Delinquent in Drag

I really should learn to just stopping giving Go Nagai material a go--no pun intended. As one of the most influential manga artists in Japan (or so we've been led to believe), I can't help but feel that I should occasionally review material based on his work. But what's becoming more and more clear is that he's well known because he's a larger-than-life envelope pusher, not because he's really any good at what he does. It's not uncommon for an artist to gain fame through controversy only to be soon forgotten...just look at the rise and fall of former cause celebre Robert Mapplethorpe. What's sad is that, at times, Go Nagai's material shows real talent. Such is the case of Delinquent in Drag, an hour-long show whose humor, though lowbrow and obvious, is still quite funny. However, an unnecessary incestuous plotline combined with an incomplete ending and some ill-defined secondary characters make this a minefield of mediocrity and bad taste.

Banji gets into fights with everyone and everybody. It's a hereditary trait picked up from his father, who also can't seem to control his temper. Between the two of them, they wind up having to move from place to place often. However, both of them fear the wrath of Mom, who is the only one who can keep them in line (and is strangely aroused by Dad's apologies about his bad deeds).

After having to land in a new city yet again, Banji's father signs him up for school. Too lazy to bother with getting the application right, he takes home a girl's uniform for Banji, who's frankly too stupid to realize at first what it is. Mom and Dad think it's hysterical, though, and send him to school that way. Of course, the local tough girls have it out with him, though he defeats them soundly, gathering the attention of the mysterious headmaster and the other students.

Banji eventually makes friends with a cute girl who wants to be his study partner. Banji, of course, realizes that dressing like a girl makes it infinitely easier to be close to a girl, so he doesn't give up his new persona. Although he fails at every chance to really seduce his love interest--after all, she still thinks Banji's a girl--that won't stop him from trying. What will stop him are a variety of competitors who believe that defeating Banji on the field of battle will make them the tops in their own fields--whether kendo, baseball, or field hockey, I guess. Can Banji get the girl who thinks he's a girl if he can't reveal who he is while challenges pour in from every side?

Like Hanappe Bazooka, the character designs in Delinquent in Drag are in the secondary art style of Go Nagai, conforming more to cute, Rumiko Takahashi-esque creations rather than the amazingly ugly antagonists in his more serious work. In fact, Delinquent in Drag feels like a naughtier take on Urusei Yatsura and Ranma 1/2. Though Takahashi has far more class than Go Nagai, the similarities are striking.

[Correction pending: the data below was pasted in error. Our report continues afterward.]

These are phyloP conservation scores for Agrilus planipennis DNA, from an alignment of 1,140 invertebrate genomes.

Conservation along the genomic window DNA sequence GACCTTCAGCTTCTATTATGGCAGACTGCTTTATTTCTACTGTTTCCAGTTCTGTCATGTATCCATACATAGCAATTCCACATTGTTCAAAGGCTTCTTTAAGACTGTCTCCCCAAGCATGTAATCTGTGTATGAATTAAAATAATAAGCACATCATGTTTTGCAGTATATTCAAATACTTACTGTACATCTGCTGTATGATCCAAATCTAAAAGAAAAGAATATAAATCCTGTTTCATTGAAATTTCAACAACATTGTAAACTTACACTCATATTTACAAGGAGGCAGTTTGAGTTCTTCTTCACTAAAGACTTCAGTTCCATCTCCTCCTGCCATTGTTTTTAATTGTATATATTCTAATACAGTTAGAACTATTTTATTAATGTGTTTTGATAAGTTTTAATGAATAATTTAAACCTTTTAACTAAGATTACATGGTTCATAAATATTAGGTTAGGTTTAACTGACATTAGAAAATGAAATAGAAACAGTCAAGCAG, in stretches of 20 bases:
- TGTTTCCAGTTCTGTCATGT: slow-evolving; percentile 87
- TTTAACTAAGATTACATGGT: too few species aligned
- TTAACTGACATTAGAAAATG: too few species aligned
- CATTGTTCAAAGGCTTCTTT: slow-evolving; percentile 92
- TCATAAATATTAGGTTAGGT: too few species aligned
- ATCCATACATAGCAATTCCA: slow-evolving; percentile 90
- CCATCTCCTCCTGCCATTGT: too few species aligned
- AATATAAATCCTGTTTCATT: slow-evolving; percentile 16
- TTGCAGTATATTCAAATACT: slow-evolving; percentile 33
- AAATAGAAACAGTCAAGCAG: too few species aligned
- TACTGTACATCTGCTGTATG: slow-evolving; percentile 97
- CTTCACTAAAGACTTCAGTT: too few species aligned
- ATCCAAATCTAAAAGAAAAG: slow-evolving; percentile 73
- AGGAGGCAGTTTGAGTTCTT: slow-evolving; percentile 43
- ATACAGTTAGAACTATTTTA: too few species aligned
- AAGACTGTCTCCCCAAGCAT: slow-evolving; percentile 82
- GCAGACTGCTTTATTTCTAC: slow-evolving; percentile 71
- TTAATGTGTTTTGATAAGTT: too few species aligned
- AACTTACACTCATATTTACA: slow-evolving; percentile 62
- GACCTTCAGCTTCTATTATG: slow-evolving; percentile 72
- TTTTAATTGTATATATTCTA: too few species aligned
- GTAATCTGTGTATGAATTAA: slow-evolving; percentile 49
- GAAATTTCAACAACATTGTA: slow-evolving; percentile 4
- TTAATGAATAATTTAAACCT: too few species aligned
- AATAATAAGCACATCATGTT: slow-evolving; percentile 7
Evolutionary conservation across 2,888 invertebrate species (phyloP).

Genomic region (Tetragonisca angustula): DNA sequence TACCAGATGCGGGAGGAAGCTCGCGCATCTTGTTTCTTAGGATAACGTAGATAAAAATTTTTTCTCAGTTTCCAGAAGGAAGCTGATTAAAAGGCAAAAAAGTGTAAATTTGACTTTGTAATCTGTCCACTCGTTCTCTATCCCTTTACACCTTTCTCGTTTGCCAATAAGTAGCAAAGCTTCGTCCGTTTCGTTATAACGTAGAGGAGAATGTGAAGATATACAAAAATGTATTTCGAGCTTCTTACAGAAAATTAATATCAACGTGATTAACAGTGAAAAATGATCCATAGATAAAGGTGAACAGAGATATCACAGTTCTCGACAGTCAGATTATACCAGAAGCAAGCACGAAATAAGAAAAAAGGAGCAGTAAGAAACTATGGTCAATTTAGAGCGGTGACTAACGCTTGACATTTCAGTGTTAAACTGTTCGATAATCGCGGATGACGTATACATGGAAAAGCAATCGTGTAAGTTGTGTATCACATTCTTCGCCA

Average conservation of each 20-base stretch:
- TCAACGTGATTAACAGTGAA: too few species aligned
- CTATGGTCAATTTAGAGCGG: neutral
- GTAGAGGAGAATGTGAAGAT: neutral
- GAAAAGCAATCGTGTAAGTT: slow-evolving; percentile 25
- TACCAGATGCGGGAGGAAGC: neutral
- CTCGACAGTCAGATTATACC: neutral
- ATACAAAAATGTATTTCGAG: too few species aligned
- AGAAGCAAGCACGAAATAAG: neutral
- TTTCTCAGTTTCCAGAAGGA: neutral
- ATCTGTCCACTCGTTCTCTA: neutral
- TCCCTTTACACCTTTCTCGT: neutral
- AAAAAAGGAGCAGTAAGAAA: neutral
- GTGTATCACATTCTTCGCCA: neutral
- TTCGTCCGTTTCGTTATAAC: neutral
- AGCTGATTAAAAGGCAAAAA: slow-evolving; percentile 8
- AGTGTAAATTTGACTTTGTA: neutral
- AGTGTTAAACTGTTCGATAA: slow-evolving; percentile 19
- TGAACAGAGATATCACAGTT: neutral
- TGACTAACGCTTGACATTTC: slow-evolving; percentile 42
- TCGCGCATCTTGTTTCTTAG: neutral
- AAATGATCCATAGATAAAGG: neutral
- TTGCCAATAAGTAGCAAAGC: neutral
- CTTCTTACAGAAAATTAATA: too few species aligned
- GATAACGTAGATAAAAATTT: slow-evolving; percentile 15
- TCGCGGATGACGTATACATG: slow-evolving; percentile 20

There are some laughs to be had in Delinquent, though most of them can be found elsewhere. The beginning fight sequences that destroy a quarter of the city are funny, but are reminiscent of Project A-Ko and similar parodies. The lecherous guy trying to get with the cute girl is a staple of many anime, but some of it works. And the endless battles aren't unfamiliar to any anime fan who's sat through boss battles. I don't know that the world really needs more breast-grabbing jokes by guys pretending to be girls, but this show does that as effectively as any of them, I suppose.

What drags Delinquent down are some simply distasteful bits that aren't really necessary. In the middle of the show, out of the blue, Dad decides that Mom must be attracted to Banji since they only have an 11-year age difference. (Through some unexplained happenings, Mom and Dad apparently got at the baby-making business very young, which in and of itself is pretty cringe-inducing.) As he's thinking it, sure enough, Banji walks in on his mom doing a rather racy bit in lingerie and seeming every bit the temptress. Is she really serious about it? The show doesn't go that far, thankfully, but by that point the idea had already smashed its way into my consciousness. Taken with the bizarre and frankly disgusting behavior of Banji pretending to be sick to get his girlfriend into his bed, the show is just in poor taste.

This is another show where the ending is completely ambiguous, and though the story is finished enough to appreciate, some characters seem to have no purpose with what we have. I'm sure this comes from being based on a manga series that takes a while to wrap up. But for English audiences, it's yet another letdown. Frankly, the ending ten minutes or so are just tedious.

Although this isn't terrible, Delinquent in Drag has enough marks against it to be only anime worth watching if there's nothing else available and you aren't particularly sensitive. It's not patently offensive as some shows are (even other ones by Go Nagai), but there are a few moments that are definitely just wrong. Considering all, I'd rather just watch a couple of the best Urusei Yatsura OVAs instead.

Delinquent in Drag - violence, profanity, lechery, adult situations, crude humor - C-